Have you ever wondered “where did Easter Bunny originate?” The whole story of rabbits bringing eggs overnight doesn’t really make sense on the face of it… Rabbits don’t lay eggs after all… so it’s not exactly logical. It turns out that there is a very sweet story, almost a Fairy Tale, associated with the origins of the Easter bunny and it all starts in Germany, with a Duchess and a gift.
Origins of Easter Bunny Tradition
According to legend, a few hundred years ago the Duchess Rosilinda von Lindenberg had to flee from her home with her children and a servant, to hide from war on her land. They were able to find shelter in a small mining village in the mountains. The poor villagers didn’t have much, but they shared what they had. Because the village was so isolated, they had never even heard of chickens that would produce eggs!
The Duchess wanted to do something to help the kind villagers who sheltered them, so when she sent her servant to get news from her husband about the war, she also instructed him to bring back chickens. Within a week he was back with a whole cage full of live, egg producing chickens.
The Duchess gathered the eggs and saved them until she had enough, then she prepared a feast for the housewives in the village, serving the eggs in a number of different ways… to teach them what to do with this new food. Then she gave the chickens to the villagers.
When Easter came, she wanted to give something special to the children, but she didn’t have any treats. Eggs would be the gift, since she reasoned “an egg is the first gift of the reviving Spring”. To make them special, she boiled the eggs in with mosses and roots to give them color. On Easter Sunday, she had the small children build nests in the woods from sticks and moss… each had their own. Then they went in the house for a feast. After the feast, the children went to the woods to look at their nest; in each one they found five beautiful colored eggs, one with a rhyme written on it.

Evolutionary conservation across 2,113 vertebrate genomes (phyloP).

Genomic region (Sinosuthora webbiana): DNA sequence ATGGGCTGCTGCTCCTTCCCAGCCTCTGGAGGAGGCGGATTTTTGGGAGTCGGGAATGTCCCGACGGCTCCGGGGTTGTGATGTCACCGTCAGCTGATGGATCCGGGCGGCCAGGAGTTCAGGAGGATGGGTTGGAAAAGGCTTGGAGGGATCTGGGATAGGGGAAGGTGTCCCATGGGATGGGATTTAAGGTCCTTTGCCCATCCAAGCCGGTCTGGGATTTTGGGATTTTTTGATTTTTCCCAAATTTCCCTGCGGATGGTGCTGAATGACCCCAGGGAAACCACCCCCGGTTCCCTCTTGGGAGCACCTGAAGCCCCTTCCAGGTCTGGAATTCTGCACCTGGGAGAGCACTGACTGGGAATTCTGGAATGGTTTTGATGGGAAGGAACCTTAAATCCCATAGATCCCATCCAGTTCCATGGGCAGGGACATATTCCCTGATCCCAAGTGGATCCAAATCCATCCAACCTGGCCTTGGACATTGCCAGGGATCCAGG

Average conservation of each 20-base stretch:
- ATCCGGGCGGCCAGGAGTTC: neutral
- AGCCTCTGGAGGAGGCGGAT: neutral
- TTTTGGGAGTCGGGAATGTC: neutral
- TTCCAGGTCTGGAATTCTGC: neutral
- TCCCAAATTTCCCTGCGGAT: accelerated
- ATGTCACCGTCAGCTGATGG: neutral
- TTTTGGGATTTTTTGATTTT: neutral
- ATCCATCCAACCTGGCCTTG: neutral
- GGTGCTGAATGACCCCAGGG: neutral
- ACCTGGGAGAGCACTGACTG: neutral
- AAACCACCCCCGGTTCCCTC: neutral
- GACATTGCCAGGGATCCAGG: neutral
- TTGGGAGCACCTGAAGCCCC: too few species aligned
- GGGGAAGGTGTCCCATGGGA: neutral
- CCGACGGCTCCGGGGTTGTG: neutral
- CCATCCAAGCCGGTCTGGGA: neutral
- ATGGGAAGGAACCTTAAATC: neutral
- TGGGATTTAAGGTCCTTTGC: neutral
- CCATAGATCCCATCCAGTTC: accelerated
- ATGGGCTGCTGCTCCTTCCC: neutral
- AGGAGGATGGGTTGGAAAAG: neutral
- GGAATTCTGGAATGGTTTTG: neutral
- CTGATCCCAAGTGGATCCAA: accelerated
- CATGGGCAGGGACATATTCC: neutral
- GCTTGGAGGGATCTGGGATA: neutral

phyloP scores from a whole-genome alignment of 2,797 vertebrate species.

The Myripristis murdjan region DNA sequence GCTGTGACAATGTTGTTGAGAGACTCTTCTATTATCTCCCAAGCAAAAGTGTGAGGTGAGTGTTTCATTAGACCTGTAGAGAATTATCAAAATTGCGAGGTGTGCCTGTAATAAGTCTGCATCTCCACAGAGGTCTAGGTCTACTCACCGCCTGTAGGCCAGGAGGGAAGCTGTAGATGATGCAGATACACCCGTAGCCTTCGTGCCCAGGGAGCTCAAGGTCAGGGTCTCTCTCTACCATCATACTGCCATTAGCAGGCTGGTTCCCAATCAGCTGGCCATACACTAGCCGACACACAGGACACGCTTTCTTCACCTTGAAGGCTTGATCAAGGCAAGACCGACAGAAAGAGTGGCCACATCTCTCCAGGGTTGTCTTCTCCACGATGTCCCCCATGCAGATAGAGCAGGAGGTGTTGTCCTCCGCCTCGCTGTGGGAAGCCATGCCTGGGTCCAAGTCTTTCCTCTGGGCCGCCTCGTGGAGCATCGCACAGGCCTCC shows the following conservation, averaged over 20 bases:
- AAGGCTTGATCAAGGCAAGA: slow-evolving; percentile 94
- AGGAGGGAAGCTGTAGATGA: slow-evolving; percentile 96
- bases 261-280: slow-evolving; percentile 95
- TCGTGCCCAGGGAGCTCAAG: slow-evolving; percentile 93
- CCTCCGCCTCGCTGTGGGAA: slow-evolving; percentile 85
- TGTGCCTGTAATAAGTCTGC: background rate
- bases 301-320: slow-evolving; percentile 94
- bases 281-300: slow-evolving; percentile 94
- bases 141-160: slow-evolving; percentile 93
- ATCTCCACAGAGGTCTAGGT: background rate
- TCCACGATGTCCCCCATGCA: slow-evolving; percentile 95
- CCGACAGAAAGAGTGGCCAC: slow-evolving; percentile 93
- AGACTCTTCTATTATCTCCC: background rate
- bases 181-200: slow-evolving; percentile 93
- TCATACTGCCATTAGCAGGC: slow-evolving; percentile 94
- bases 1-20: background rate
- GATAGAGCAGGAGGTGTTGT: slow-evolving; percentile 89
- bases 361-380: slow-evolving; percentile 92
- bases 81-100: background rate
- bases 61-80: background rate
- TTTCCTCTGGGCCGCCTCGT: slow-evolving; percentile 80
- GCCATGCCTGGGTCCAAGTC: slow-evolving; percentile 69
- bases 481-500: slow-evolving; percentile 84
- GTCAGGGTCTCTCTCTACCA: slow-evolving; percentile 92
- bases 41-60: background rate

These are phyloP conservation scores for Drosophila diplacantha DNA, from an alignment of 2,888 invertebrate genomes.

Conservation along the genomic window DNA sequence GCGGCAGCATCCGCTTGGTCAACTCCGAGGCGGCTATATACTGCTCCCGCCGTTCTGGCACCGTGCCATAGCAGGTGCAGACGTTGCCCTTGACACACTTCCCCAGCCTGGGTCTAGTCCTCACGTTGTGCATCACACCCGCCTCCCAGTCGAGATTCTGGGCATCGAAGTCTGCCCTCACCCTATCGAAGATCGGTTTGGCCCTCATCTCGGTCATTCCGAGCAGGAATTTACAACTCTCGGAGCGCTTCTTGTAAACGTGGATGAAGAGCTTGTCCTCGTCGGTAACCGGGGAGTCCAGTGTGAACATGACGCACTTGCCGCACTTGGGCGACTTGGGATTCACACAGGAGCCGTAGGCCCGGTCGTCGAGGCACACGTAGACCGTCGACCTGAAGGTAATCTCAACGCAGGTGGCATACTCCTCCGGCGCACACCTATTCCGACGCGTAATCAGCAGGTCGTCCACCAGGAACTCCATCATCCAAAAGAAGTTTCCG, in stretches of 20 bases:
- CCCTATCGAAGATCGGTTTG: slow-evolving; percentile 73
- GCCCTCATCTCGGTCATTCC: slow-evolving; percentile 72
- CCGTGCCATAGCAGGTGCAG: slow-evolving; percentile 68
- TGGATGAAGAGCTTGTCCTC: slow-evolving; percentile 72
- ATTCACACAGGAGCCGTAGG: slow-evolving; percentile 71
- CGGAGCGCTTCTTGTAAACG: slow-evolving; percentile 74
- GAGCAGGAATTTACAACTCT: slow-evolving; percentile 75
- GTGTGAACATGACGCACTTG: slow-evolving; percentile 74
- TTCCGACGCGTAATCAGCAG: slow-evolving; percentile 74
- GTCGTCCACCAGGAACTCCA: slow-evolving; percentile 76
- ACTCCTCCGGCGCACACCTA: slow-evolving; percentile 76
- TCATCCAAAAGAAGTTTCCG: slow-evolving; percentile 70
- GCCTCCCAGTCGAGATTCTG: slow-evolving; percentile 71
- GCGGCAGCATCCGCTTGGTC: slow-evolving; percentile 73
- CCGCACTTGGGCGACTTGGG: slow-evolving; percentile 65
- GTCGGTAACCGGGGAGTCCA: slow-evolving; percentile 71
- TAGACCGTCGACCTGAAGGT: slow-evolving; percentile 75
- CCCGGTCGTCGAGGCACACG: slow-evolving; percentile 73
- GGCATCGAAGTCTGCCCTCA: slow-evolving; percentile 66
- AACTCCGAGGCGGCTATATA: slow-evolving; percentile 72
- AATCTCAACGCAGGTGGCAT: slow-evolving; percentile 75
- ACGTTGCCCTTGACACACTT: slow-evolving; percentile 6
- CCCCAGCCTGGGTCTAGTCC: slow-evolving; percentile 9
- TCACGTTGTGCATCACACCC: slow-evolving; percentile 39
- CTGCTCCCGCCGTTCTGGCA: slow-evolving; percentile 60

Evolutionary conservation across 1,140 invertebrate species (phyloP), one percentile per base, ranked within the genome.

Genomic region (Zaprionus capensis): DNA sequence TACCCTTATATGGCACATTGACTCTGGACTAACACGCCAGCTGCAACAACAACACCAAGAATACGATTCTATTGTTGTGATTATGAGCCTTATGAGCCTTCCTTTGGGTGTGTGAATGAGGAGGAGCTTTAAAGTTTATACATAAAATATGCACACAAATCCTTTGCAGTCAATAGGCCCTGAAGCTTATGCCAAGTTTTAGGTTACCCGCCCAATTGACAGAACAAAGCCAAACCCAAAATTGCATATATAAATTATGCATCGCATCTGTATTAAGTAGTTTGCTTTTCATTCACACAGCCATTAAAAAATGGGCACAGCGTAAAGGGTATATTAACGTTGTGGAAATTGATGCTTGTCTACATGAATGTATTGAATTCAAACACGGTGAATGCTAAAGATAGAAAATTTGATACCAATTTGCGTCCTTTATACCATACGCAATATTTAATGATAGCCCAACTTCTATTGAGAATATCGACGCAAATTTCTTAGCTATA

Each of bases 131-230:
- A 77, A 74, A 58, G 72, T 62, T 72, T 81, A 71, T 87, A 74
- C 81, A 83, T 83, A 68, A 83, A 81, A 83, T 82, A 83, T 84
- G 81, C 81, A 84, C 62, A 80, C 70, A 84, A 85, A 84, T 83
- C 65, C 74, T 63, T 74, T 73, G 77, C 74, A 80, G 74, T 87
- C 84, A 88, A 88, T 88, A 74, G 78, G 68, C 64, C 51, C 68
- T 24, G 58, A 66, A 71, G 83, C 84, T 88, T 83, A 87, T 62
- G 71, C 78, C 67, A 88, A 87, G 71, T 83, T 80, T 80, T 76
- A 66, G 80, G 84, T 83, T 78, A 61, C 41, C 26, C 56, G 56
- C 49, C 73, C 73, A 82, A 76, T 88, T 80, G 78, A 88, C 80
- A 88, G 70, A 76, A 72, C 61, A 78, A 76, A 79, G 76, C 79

The children were so excited, and wondered how the hens could lay such lovely eggs! Then one little girl said, “oh no! it wasn’t the hens, it must have been the little hare that sprang out of the juniper bush when I wanted to build my nest there”. All the kids laughed, and agreed, and believed that it must have been the hare.
When the Duchess was finally able to return to her home, she kept the tradition of giving the village children a feast of eggs on Easter Sunday.
The tradition spread throughout Germany. Children would prepare nests to see what the little hare would bring. Over time, candy and sugar eggs were found, as well as colored hens eggs.
When Germans began emigrating to America, and especially Pennsylvania, in the 1700s, they brought the tradition of the Osterhase (Easter Rabbit) with them. And much like the Christmas Tree… the tradition spread across the country, until it the Easter Bunny became a part of American Cultural Traditions.
Steiff Poppel RabbitSteiff Hoppel Rabbit, BrownSteiff Happy RabbitFridolin der OsterhaseHoppel & Der OsterhaseOsterhase – Eier Jagt (German Edition)German paper-mache Easter rabbit candy container, walking, whiteIris Eierfarben Easter Egg Dyes 5 ColoursGerman paper-mache Easter rabbit candy container with basket, upright, brown
Looking for German Easter Chocolates? Click HERE—>GERMAN EASTER CHOCOLATES
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